The day Americans have chosen to celebrate for their birthday is not characterized by violence, not even by dumping tea into a harbor. It's, in fact, not even the day that the Continental Congress technically voted for independence. That would be July 2, which John Adams was sure would go down as America's birthday. The American people have chosen to celebrate the Fourth of July as their Independence Day because it was the day Congress approved the Declaration of Independence, a document that clearly lays out the reasons for their break with Britain and the principles and ideals of the newly formed United States of America.

Every nation deserves of course to celebrate its birthday. And while I do not begrudge anyone the right to celebrate the positive aspects of their nation's heritage (we Americans do this ourselves after all), I honestly do not see anything worthy of celebrating when it comes to Bastille Day. It would be more understandable (and more respectable) for the French to celebrate the famous Tennis Court Oath or the formation of the National Assembly or the signing of the "Declaration of the Rights of Man and of the Citizen." These developments were far more consequential to the sustained acknowledgment of human rights in France or the achievement of a stable Republic than a brutal mob attack on a medieval fortress with seven inmates! 

If the mob's brutality on that first Bastille Day were an aberration, that would be one thing. But it wasn't. French mobs continued to terrorize the people of France for years to come. It was said that the streets of Paris ran with blood. Revolutionaries would turn on themselves before it was all over. While the symbol of the American Revolution might properly be the Liberty Bell or the "Minuteman" volunteer, few would deny that the symbol most associated with the French Revolution is the guillotine. And yet, knowing this, the French perpetuate the remembrance of the more gruesome aspects of their Revolution by continuing to celebrate July 14 as their La FĂȘte Nationale. It is truly unfortunate.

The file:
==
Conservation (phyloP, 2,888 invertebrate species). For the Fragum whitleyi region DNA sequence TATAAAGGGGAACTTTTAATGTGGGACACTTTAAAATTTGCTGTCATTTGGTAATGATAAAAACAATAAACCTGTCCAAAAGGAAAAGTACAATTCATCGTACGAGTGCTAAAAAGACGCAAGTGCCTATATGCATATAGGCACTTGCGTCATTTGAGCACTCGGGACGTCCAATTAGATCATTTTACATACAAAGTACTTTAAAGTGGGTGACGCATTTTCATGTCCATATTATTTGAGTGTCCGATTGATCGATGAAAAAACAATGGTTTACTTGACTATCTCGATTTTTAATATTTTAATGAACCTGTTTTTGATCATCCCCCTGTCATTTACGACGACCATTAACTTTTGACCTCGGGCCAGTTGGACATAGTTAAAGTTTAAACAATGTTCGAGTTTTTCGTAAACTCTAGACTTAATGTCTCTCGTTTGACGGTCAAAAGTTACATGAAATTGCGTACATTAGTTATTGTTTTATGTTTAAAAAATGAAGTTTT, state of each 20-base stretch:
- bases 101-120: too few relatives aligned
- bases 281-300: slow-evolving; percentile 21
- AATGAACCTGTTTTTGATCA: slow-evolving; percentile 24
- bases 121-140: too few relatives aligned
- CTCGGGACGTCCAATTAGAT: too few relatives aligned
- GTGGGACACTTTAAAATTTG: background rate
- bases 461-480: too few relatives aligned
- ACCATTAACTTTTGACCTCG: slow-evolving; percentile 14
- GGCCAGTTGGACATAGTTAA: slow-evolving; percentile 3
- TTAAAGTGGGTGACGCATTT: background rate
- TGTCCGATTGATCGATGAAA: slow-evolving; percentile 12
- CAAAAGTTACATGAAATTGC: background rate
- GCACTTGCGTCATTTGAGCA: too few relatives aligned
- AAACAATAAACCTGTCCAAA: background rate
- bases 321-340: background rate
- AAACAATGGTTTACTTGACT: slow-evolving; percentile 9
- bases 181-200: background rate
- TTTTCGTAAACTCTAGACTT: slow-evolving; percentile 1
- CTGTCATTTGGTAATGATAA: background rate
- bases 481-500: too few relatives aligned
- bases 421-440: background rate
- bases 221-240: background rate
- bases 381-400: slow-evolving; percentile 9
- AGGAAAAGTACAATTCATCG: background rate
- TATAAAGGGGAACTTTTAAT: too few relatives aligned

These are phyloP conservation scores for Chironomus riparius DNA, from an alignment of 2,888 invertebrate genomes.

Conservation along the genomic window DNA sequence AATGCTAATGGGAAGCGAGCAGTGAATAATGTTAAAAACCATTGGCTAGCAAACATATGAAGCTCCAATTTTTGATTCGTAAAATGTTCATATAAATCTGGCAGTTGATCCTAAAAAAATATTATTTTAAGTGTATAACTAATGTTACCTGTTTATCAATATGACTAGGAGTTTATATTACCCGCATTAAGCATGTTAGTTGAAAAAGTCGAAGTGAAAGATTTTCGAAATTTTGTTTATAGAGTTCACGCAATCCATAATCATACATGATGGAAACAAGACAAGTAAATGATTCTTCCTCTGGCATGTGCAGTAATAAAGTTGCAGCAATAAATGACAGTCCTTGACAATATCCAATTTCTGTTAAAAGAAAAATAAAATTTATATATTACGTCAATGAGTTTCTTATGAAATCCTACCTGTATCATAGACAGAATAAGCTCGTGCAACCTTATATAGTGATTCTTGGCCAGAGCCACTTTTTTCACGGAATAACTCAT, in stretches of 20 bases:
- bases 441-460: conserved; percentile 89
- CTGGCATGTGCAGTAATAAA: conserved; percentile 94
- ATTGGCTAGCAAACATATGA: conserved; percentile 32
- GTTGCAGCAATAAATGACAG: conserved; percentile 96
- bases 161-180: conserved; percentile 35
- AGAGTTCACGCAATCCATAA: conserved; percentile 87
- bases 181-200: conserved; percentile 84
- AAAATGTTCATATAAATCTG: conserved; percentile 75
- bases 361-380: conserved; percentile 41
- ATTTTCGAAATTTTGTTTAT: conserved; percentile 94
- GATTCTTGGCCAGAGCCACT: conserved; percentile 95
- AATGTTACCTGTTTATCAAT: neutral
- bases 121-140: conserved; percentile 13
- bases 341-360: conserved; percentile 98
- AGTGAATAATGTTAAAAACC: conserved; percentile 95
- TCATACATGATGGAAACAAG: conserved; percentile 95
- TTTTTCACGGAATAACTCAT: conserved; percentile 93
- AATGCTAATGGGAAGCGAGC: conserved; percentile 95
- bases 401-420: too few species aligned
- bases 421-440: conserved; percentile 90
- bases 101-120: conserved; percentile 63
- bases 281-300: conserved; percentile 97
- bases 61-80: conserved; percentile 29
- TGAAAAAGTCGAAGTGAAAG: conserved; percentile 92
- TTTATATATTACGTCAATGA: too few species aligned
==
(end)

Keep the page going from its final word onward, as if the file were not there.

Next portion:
No one is of course suggesting that there wasn't violence in the American Revolution or that there weren't mobs. Nor is anyone saying that all the colonists in America were temperate philosophers while all French revolutionaries were violent anarchists. But there was a greater degree of deliberation and restraint evident in the American Revolution than in the French Revolution, and I think the date that each respective nation has chosen as its national day of celebration tells a story as to why that is the case. 

I mean no disrespect to the people of France. On the contrary, I appreciate their nation's moving from monarchy to republic (just as America did). And I have no problem with French citizens today celebrating this transition. But the storming of the Bastille on July 14, 1789 is not among their nation's finer moments. It was a tragic episode that helped usher in years of even more tragedy for the French people. 

Wednesday, July 04, 2012

George Washington's First Fourth of July

Prior to 1776, the Fourth of July was not a date for which George Washington was particularly fond. The third and fourth days of July in 1754 represented one of Washington's lowest points as a soldier. The following article, written by John Ransom, shines a spotlight on Washington's colorful, if not entirely flattering, role in triggering the French and Indian War and leading his troops into defeat.